Purpose in Recovery
Life without purpose is like a body without a soul.”
– Tasneem Hameed
I’m now in the second week of my new job as a behavioral health tech. I’m finding my niche here and love working with newcomers. Essentially, we all have the same story. Our drug of choice helped us feel better until it didn’t anymore. However, there were differences, too.
One client in particular, stood out. This is the week that John came back to rehab for his twelfth time. He was only twenty-two years old. At first, I couldn’t make sense of it. John was a likeable guy, but a totally lost soul. His father would relentlessly dole out checks to cover anything he wanted. He had totaled three new sports cars to date and most recently one of his father’s. He actually chuckled when talking about it. John didn’t care about all the money his parents wasted on him. He had no interest in going to college or doing anything worthwhile in his life. John’s career was rehab attendance.
After another month or two of rehab under his belt, John would leave, meet with his friends and go out to party again. He never intended to stay sober.
Rehab has all the tools, but you can’t get far without the willingness to get sober.
He didn’t take rehab or his drug addiction seriously – including his near-death experiences. After a few months of hard partying, he’d simply return to rehab to recover again. This was a perpetual cycle for him; a cosmic habit force of his own making.
John had never accomplished anything of value and never developed any self-esteem as a result. Although he never spoke of it, I could see that he felt his very existence was worthless. I guessed that throughout his young life, he had never known lack, yet still must have felt so unimportant; so uncared for and useless.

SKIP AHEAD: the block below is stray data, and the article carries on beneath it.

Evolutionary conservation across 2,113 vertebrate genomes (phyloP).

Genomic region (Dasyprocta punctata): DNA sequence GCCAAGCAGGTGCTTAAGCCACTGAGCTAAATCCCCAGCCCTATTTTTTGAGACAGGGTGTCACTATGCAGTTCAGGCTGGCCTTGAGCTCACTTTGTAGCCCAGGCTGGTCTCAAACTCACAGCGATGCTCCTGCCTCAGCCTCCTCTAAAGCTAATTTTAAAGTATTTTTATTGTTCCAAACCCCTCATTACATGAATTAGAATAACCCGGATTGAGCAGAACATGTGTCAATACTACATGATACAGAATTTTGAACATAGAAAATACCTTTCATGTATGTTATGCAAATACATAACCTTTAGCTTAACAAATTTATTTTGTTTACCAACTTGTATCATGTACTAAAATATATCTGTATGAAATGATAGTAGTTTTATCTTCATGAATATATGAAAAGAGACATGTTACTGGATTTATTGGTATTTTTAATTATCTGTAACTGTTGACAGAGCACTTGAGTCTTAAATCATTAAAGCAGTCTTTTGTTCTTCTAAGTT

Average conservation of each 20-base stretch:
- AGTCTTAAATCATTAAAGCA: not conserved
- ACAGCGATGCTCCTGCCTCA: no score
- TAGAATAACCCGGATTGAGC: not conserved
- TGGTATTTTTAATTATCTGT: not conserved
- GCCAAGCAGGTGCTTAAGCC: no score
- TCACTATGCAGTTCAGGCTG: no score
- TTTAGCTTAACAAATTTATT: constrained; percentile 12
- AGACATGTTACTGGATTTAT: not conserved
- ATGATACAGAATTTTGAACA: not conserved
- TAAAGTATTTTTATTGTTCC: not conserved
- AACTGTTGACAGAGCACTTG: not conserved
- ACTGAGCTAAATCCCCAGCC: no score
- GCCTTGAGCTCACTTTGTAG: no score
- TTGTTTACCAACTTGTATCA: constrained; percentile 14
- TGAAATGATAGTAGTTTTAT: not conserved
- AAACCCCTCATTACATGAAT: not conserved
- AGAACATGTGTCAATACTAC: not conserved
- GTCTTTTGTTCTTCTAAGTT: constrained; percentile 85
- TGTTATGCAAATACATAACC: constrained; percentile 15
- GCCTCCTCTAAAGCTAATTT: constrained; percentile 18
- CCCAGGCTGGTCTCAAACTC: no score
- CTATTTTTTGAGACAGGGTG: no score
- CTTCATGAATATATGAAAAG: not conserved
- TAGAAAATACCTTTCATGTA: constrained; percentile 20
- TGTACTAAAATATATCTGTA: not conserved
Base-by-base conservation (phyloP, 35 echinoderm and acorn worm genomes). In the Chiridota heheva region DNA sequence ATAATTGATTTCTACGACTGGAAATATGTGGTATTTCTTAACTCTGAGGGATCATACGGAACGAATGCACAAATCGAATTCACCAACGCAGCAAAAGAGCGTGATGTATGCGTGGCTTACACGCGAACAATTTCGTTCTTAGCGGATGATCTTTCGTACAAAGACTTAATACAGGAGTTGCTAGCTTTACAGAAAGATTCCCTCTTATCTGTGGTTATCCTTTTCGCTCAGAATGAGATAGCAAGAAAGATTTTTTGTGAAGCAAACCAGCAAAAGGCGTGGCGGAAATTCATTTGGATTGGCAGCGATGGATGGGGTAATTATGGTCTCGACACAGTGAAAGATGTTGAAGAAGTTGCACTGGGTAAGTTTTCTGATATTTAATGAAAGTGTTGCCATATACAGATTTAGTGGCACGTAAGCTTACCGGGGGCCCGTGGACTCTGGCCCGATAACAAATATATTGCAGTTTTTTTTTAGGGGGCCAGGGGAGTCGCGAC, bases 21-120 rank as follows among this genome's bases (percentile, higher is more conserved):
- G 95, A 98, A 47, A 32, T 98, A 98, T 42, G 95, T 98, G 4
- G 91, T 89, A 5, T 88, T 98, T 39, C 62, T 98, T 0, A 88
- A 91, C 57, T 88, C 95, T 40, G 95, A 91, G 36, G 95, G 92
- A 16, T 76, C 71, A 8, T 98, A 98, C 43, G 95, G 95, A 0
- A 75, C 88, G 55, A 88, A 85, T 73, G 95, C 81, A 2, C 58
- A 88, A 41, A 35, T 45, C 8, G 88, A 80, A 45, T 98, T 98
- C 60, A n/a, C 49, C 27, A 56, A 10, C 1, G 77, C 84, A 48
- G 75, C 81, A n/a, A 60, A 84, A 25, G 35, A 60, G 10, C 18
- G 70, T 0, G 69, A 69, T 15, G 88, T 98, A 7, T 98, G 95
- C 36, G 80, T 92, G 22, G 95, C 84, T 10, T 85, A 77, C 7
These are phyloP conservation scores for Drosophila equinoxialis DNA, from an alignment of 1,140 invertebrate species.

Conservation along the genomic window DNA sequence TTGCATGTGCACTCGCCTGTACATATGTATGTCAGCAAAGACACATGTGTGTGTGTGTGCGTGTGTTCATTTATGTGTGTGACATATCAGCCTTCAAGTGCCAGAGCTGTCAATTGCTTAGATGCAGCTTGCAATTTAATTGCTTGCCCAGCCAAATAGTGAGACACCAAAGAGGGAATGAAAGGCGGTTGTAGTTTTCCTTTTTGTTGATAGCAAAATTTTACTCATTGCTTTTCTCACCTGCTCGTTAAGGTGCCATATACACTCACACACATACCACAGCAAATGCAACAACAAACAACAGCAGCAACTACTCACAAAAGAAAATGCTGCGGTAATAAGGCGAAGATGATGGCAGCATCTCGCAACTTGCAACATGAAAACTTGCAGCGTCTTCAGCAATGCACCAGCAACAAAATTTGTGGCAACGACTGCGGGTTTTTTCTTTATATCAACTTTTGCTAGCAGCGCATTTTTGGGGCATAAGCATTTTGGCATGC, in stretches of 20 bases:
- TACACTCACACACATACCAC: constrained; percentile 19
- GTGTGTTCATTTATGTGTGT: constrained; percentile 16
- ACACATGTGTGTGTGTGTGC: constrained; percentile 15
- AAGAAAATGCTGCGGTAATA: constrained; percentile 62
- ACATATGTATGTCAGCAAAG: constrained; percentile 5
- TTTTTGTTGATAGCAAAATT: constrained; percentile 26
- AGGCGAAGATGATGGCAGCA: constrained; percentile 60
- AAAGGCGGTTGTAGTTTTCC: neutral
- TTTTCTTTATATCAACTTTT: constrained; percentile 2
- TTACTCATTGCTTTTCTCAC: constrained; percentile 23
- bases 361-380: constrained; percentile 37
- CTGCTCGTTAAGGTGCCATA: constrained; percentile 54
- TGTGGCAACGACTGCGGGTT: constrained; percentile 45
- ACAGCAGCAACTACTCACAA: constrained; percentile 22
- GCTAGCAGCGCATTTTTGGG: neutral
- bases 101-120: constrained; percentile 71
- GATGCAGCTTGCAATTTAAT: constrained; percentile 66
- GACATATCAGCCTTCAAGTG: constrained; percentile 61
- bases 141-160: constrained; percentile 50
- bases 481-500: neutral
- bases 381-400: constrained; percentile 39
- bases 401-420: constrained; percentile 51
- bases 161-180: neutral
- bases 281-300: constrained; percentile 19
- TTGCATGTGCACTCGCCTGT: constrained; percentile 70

Another client was Adelle, a seventy-year old woman who lost her husband to heart disease a few years ago. Her lifetime history of drinking was minimal, but that quickly progressed due to the gaping hole in her life. She enjoyed good relationships with her daughter and grandchildren, but could not pull herself away from her grief. When she lost her husband, she lost all purpose in her life.
I recognized how both John and Adelle had the same underlying issue – no incentive for living. From my view I could see that they both lacked a meaningful reason to be alive.
Without a purpose, your life is just empty.
My ears perked up when a group meeting brought up the subject of purpose for discussion. I was so impressed how the therapist led John and Adelle into creating some realistic goals toward achieving that. It was a step by step process that led them to discover what they cared about and what they wanted to get involved with.
I’m writing about this now because I ran into John last week. He has 18 months of sobriety and he looks great. John has been involved in Narcotics Anonymous and has two sponsees. He’s been working at a recovery center for six months and plans on becoming a certified addiction counselor next year. He is a walking miracle. I could tell he was happy and really at peace with himself.
I never saw or heard about Adelle after she left. Sometimes we never know the outcome of someone who has touched our lives. But I sure have sent her more than a few prayers.
The purpose of life… is to be useful, to be honorable, to be compassionate, to have it make some difference that you have lived and lived well.”
– Ralph Waldo Emerson